My bawling infant has warbled over all the important dialogue in the establishing scenes of this film, but he should quiet down soon.
Like you, I’ve been waiting all summer to see this movie. The trailer looked so exciting as I sat in bed with my iPad in my third trimester, weary and bloated, and prayed to give birth to my bundle of joy or just die already.
So I sympathize completely with your frustration that the film’s delirious sound mixing can’t wash through your ears in amazing six-channel digital audio, because my baby’s yawps and wet shrieks pierce the theater like snotty cannonfire and obliterate the carefully balanced soundtrack.
He’s being what I call a Pouty Pants, aren’t you, sweetie?
And the CGI special effects in 3D, so rich and luminous you can literally reach out and touch them, and for which you paid an additional fee on top of your already outrageous adult ticket price — on an IMAX screen as wide and glorious as a Tahitian sunset, for which you paid yet another upcharge, bringing your total cost of admission to an amount that Scrooge McDuck could swim Olympic laps in — all these visual sensations would blast eyegasms through your brain stem if you could only concentrate long enough to follow the action. But your attention is understandably distracted by my child’s staccato gurgles and sudden, long-winded howls that jerk you upright and jangle your nerves like harp strings plucked by a spastic spider monkey.
Normally he goes right to sleep, especially at 10:00 on a Saturday.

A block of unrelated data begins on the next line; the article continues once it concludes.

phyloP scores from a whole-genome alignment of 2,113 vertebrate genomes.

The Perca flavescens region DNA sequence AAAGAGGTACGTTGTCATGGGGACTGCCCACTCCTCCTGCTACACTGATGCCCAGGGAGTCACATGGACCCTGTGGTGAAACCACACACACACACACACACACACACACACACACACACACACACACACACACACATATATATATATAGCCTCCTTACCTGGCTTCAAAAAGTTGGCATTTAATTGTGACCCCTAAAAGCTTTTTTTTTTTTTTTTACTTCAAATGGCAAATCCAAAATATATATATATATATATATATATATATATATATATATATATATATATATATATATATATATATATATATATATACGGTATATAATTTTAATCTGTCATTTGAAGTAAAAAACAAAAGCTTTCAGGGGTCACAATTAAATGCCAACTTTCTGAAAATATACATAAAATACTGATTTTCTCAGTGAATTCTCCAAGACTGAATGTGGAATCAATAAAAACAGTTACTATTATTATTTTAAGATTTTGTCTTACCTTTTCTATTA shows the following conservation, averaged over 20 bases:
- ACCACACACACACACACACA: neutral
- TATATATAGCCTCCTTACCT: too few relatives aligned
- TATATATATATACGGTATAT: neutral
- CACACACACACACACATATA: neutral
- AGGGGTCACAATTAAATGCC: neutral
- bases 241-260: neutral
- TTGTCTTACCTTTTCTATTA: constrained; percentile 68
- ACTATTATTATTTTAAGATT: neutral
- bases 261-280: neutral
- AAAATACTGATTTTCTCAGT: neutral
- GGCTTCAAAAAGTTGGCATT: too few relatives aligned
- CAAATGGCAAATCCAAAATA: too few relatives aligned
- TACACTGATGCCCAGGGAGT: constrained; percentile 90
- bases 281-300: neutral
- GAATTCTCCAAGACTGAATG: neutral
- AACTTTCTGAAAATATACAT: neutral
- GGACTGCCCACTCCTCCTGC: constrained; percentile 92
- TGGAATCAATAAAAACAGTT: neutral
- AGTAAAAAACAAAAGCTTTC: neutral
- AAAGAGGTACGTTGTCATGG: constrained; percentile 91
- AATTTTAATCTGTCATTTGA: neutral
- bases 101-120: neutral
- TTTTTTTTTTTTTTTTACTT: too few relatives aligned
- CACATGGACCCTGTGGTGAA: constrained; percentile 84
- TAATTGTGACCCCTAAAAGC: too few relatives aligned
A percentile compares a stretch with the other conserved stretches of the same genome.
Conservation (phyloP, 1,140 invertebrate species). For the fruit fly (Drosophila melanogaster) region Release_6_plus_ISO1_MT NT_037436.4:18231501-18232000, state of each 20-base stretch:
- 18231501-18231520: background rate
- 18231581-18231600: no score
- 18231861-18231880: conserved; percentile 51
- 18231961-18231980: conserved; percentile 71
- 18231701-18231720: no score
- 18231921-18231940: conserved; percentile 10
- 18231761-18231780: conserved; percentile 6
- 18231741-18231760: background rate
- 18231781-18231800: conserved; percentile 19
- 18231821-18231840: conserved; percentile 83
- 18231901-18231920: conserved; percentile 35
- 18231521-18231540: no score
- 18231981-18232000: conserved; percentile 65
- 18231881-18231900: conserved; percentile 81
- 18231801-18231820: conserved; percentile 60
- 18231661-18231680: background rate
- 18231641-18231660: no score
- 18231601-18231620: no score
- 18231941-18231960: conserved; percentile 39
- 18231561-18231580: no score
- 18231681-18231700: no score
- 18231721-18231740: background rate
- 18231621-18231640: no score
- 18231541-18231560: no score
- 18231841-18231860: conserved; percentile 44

Some of you have clicked your eyes in our direction, as if to alert me to his intermittent discomfort and roof-rattling shrieks, and thank you, thank you so very much, I appreciate your concern for my family’s health and happiness. We haven’t been out since the Wednesday before last, when we dined at Olive Garden and I used our booth as a changing table because, whoopsie, accidents happen and calamari is best enjoyed hot! I’ve considered stepping out to the theater lobby for a moment, if only to see if I can calm his hellspawn squeals in relative piece and quiet, but the movie’s just getting to the good part.
So let’s settle in and watch this cinema spectacular in 70-second intervals, in between my baby’s screeches and my whispered shhh‘s and the creaking of the seat, the whole row of seats even, as I shift my legs and try to identify a position that might soothe him for as long as 75 seconds. Great films bring different people in one place to be astonished by two hours of movie magic in the dark, together, and to accommodate whatever unholy squawling might spew forth from my adorable widdle snookums.
Except for this kid kicking my seat behind me. What an asshole.
Submitted by: Andrew Bryan Smith